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How the story ends for Decebal

Here is what colleague from ROS/BirdLife Romania report on the story about Decebal:

After last summer was interrupted the signal from the transmitter mounted on Darko. This happened  in Russia, on the road to nesting territories of Siberia. The same thing happened this winter with our champion - Decebal.

The last signal received from him was on November 15  from the Big Island of Braila. The weather was bad, no light and fog, which is a serious obstacle for recharging the solar battery satellite transmitter. We kept hoping that transmitter will restart, but by the end of February we have not received any signal. We found, therefore, that we have no chance to monitor Decebal.

Unfortunately, the fate of the two male red-breasted geese remains unclear, but the fact that both satellite transmitters suddenly stopped transmitting data suggest that either have failed or two birds were shot.

Satellite tracking has shown that approximately 50% (6 of 13 birds) of Lesser Whitefronts (Anser erythropus) were shot on their migration through Russia and Kazakhstan. For Redbreast several birds tagged with sat tags have indicated that they have been shot. Despite these obstacles, Decebalus managed to make a complete cycle of migration and show us that the territories of nesting and wintering. We believe that Decebal has accomplished its mission.

The spring migration lasted 97 days, of which 90 were used for rest stops in Kazakhstan and Russia, distance being 6384 miles. Upon returning to Romania, the migration of Decebal has lasted for 61 days with 50 days rest break in four locations, covering a distance of 5847 km. Differences between the migration duration can be explained by the fact that Redbreasts need to replenish more resources when preparing for the breedins season, so they make more and longer stops.  The greatest distance covered in one day was spring flight of 580 miles, and fall migration – 1169 kilometers.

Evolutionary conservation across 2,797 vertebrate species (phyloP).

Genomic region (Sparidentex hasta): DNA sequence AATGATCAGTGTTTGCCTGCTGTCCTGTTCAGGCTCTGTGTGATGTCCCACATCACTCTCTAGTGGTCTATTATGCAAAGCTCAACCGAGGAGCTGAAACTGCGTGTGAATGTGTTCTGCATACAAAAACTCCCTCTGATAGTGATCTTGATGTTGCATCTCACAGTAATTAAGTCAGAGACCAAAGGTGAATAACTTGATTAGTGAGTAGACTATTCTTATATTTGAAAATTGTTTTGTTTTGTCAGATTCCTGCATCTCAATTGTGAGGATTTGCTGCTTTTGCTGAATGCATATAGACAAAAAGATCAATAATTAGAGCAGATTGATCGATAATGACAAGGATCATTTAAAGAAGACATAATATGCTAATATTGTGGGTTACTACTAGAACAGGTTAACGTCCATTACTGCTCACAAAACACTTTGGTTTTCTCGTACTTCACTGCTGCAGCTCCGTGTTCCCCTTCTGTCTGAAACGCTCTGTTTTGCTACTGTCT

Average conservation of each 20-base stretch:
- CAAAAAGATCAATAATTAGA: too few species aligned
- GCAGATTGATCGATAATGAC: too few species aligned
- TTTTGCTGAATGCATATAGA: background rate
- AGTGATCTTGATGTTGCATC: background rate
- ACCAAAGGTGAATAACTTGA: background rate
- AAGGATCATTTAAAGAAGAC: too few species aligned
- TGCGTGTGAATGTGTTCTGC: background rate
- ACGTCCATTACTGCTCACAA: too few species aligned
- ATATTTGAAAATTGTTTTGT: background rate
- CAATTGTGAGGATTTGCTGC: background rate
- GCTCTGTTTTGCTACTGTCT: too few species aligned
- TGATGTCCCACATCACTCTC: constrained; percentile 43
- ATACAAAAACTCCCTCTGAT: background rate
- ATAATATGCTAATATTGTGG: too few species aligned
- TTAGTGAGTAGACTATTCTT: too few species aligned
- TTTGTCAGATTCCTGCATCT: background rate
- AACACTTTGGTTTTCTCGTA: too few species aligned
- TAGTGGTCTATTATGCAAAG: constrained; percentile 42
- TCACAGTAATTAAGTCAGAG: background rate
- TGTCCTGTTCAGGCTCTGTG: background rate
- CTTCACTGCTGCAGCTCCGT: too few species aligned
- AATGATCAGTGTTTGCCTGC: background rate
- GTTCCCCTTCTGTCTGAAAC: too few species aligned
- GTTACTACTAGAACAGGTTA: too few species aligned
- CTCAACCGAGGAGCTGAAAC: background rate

Another important mission of Decebal is that we found that not all stop over sites for the Redbreasts are protected by law. Six of the 15 places of  stop overs of Decebal do not have legal protection. In Romania, Decebal confirmed the hypothesis in recent years that the Big Island of Braila became an important wintering.

This island Danube used 100% for crops is a protected area and pressure from hunters is very high. ROS/Birdlife Romania monitoring reports indicate that in the period November 2014-February 2015 more than 10,000 Redbreats were wintering in that area. ROS has already proposed expansion of agri-environmental measures and along the Danube, to ensure feeding places for the red-breasted goose in winter. The following steps should be designating roosting areas as protected areas and areas where no hunting is allowed.